Direct Descent by Herbert, Frank, 1980

Direct Descent by Herbert, Frank

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Direct Discent is the only YA entry in Frank Herbert's entire catalog. Expanded into novella length from a 1954 story called Rat Pack Planet it tells the story of a 81st century Earth that has been hollowed out entirely and turned into a planet-sized library. The innards of the Earth were used to construct a fleet of ships that colonized the stars while the people who remained behind dedicated themselves to the pursuit of knowledge; they sent wave after wave of librarians out who collected knowledge, returned to Earth, created programming about thier discoveries, then broadcast those programs to everyone in the universe for free. If you decide to read this work, do not go into it expecting Herbert's usual standards. The book is divided into a short story (the original) and a novella, both of which are untitled. The short story is terrible and the novella is only marginally better. And when I say that this book is YA, know that there is a heavy emphasis on the "Y." Parts of this book read like an English primer, and though in one, maybe two places some of Herbert's brilliance showed, the book strangely lacks any cohesive or meaningful message.

Part I tells the story of a man named Coogan, the second-in-command of the library world of Earth, and one of his underlings, Toris Sil-Chan. The library administrator has been commanded by the universal governement - headed by the Gentle Ignorance Party - to stop the broadcasts forever. The new party chairman and leader, Adams, and his main general, Pchak are Luddites who are disturbed by knowledge and science. They want everyone in the universe to give up on scientific discovery and revert to simpler times. Pchak visits Earth to make sure that the librarians comply, and accidentally (or maybe purposefully) kills the administrator. Coogan takes over and in accord with the prior administrator's wishes shuts down the broadcast . The library has very few strict rules, but as a guarantee of survival, they have one unbreakable rule: The library must obey the government, no matter what they demand. Herbert never really explained how this policy came to be. The omission of an explanation presents a huge hole simply because the the library administration is rabidly dogmatic in defending the rule even though it amounts to laying down arms and giving up on self-preservation.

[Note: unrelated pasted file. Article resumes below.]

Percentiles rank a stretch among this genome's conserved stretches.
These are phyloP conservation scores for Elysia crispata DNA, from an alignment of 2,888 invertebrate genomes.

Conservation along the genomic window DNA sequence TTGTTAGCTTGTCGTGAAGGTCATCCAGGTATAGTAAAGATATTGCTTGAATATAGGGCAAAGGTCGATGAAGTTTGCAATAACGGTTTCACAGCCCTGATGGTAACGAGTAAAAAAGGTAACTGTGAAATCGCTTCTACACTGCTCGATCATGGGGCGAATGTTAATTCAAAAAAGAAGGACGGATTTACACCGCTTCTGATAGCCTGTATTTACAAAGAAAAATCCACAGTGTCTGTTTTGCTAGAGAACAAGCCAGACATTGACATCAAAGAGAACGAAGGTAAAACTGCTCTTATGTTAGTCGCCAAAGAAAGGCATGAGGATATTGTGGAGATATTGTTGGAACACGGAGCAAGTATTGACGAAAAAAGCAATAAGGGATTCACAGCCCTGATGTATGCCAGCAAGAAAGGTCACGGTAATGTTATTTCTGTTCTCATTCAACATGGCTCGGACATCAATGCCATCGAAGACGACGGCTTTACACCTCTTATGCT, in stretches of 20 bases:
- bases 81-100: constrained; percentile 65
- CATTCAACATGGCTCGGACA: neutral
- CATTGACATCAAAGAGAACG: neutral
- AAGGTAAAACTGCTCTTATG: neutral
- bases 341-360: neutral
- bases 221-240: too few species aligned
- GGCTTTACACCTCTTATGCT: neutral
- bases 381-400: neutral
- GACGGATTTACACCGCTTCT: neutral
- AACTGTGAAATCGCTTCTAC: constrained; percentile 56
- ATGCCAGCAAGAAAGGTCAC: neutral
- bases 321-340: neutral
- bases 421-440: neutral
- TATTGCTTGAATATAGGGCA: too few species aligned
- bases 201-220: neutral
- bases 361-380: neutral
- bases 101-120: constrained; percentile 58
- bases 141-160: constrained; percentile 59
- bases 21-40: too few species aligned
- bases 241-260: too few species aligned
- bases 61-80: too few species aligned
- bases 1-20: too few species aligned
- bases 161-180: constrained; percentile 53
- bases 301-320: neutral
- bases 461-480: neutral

Once Pchak reached Earth Coogan distracted him with military history programs. Pchak became engrossed in them, and while he watched show after show Coogan sent Toris to Adams' homeworld to learn as much as he could about the new leader. Coogan suspected that his hatred of science and knowledge came from some negative childhood experience, and he wanted Toris to find out what it was. Toris went and came back with the goods, but before the plot to psychoanalyze the new leader could play out Adams was deposed and he and Pchak were both killed. The ending was very anti-climactic, because the enemy was deposed and rendered impotent before the heroes could do anything to stop him.